Training sessions and guidelines for journalists on the importance of cautious verification when it comes to information about forced migrants, sensitivity to forced migration discourses and terminologies, and on how to report forced migration stories and make unheard voices heard.

Sayid Abdullaev, an “Associate Product Marketing Manager at Google,” is listed as a GGF “Fellow” for this project:

Sayid Abdullaev is an associate product marketing manager at Google, where he works on marketing and communication strategy for the Google Analytics products. Motivated by his personal experience as a refugee, Sayid is harnessing the power of technology and big data to develop a Digital Refugee Empowerment Center that will serve as a resource hub for programs and policy related to capacity building and advocacy for refugees…. He has been recognized by multiple organizations and foundations, including former US presidents Barack Obama and Bill Clinton, for excellence in global activism.

Abdullaev was featured in 2020’s “Forbes Under 30” Profile of the young stars of marketing and advertising who are “Rewriting the rules of brand engagement.” In short, this young man is being promoted and cultivated by our reigning establishment for bigger things.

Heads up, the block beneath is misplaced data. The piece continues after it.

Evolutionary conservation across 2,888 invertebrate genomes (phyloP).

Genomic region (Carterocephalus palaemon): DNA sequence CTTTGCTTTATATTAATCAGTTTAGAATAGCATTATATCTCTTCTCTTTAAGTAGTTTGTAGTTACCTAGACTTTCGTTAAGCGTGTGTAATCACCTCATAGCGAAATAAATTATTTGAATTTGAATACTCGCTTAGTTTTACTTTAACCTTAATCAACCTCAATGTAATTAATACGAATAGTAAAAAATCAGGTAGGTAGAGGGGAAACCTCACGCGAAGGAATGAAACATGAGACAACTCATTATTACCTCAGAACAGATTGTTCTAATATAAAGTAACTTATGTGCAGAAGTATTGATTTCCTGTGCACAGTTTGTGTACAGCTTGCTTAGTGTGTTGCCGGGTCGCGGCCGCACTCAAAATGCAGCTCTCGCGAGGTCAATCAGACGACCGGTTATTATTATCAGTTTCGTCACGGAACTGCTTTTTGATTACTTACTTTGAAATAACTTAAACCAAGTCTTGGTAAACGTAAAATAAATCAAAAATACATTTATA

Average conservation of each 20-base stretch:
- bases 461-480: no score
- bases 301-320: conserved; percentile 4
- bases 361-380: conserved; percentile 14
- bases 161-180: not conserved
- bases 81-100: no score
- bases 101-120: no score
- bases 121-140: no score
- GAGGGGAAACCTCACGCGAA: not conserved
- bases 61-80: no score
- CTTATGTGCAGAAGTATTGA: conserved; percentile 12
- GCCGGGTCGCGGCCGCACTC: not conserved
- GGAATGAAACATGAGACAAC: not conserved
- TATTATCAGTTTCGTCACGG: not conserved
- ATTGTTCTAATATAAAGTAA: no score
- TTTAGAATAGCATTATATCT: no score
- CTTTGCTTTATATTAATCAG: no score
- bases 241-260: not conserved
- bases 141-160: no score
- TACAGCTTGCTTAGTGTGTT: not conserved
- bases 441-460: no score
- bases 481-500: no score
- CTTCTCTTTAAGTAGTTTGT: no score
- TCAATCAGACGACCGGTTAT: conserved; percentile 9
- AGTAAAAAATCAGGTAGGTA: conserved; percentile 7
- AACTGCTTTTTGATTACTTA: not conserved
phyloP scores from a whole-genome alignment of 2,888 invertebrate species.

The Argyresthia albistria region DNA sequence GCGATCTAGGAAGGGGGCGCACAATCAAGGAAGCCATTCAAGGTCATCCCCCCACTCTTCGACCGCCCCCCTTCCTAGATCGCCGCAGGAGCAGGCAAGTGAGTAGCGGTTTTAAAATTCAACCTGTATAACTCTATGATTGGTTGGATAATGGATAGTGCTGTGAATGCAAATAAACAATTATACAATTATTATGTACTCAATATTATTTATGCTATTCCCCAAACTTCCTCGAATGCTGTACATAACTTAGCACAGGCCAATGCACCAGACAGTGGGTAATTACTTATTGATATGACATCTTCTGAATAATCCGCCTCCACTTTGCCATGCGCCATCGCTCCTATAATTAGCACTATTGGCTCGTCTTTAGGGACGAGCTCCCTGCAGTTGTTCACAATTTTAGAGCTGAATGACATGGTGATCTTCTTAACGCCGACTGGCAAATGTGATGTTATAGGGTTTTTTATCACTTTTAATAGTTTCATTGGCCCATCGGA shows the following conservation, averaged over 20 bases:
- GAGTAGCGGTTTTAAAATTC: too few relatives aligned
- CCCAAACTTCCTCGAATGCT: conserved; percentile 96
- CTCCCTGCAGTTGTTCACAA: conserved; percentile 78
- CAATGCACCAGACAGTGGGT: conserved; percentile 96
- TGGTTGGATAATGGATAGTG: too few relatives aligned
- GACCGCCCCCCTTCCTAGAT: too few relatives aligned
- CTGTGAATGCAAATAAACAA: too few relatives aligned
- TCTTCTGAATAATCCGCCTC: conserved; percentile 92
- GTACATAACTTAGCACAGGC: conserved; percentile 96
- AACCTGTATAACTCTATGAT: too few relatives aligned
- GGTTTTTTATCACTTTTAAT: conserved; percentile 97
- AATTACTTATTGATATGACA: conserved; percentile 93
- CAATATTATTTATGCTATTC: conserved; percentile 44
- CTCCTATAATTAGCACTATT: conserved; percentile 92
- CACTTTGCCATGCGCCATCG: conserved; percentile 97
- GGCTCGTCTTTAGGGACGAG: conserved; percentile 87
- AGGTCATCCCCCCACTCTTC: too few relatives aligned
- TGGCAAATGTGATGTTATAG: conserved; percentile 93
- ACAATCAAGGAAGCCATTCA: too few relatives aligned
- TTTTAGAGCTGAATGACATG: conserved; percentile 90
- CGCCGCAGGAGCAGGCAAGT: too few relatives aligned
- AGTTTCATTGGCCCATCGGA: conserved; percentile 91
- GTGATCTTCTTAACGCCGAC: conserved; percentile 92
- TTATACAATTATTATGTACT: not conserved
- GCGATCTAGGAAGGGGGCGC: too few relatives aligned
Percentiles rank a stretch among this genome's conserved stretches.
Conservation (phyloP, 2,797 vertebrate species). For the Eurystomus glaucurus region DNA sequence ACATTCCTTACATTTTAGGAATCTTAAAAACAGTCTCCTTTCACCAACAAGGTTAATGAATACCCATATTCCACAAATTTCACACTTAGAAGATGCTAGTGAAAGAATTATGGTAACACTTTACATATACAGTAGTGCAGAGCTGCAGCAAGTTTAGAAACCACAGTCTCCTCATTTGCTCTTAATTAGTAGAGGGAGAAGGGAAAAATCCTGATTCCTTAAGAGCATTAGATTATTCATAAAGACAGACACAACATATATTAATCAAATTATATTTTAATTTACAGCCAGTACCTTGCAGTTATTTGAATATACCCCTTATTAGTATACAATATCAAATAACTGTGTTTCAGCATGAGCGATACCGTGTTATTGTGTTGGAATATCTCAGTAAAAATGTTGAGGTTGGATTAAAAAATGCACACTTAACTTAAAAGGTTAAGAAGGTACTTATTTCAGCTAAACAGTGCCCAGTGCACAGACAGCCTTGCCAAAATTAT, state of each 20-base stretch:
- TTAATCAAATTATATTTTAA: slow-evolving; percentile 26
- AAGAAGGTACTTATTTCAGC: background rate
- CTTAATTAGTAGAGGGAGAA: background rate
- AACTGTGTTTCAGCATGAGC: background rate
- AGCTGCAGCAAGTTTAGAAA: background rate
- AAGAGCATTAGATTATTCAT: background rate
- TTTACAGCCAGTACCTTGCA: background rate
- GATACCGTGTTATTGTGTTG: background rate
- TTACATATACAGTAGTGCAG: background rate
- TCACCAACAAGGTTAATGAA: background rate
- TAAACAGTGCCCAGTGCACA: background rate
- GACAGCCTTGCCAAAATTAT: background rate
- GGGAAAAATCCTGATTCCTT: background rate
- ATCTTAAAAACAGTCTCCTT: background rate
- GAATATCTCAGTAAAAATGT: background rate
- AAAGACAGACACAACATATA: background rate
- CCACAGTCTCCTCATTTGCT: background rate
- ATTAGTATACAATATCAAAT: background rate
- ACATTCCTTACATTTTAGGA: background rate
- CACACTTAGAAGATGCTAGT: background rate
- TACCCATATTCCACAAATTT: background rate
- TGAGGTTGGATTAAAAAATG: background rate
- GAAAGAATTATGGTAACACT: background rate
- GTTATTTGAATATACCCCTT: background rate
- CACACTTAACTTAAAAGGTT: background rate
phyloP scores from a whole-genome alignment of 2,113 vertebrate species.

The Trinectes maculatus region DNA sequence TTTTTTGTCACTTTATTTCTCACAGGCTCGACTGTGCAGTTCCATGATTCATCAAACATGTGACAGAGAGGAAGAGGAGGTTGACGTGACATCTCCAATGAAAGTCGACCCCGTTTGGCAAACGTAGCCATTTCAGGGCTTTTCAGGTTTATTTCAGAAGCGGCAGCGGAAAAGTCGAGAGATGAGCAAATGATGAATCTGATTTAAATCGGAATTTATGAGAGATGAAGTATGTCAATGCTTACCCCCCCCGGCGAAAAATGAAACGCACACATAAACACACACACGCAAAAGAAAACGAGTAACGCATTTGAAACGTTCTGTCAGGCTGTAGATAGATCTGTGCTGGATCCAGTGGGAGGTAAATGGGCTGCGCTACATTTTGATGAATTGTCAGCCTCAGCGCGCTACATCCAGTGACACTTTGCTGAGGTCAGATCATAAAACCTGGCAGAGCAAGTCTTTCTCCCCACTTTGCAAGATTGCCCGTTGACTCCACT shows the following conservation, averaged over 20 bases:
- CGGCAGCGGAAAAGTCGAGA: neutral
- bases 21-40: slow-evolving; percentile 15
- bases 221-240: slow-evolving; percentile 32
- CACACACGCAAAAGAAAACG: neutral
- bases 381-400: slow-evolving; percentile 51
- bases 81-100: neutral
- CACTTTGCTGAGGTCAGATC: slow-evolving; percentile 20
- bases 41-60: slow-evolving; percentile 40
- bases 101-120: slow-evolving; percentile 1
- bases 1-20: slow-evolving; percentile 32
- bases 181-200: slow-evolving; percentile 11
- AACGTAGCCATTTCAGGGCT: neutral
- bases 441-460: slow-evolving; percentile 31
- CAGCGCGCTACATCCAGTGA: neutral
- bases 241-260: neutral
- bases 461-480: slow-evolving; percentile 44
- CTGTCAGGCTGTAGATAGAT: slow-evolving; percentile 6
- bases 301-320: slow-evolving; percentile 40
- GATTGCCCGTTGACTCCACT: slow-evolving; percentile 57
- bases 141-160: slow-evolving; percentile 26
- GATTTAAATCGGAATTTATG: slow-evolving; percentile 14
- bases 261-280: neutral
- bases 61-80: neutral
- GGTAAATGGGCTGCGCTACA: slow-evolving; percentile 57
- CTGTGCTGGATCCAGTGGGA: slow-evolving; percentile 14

Treatise Number Two can best be described as: Cities Will Be Enormous Trojan Horses to Destroy Nation States From Within.

Note well how this arch-globalist statement on cities (via its “hypothetical” fig leaf) explicitly endorses capitalism — that hated word of the progressive left. What fine dupes they make!

Scenario 1: Cities Defend Globalization

It is the year 2030 and new types of physical and virtual territories have emerged. Due to rising anti-globalization movements, nation states have become increasingly isolationist. In parallel, the growth of technology and private enterprise contributed to the creation of new forms of cities with “functional sovereignty,” which have become the last bastions of globalization.

Functional sovereignty has allowed some cities and city states to have full control over their citizenship, territory, and engagement with the global system. They have a key role in the following areas: controlling city borders and immigration; taxation; the flow of goods and provision of services including transportation, healthcare, education, and security; and determining and executing locally-applicable laws including entitlement laws, land permits, business permits, and citizenship laws.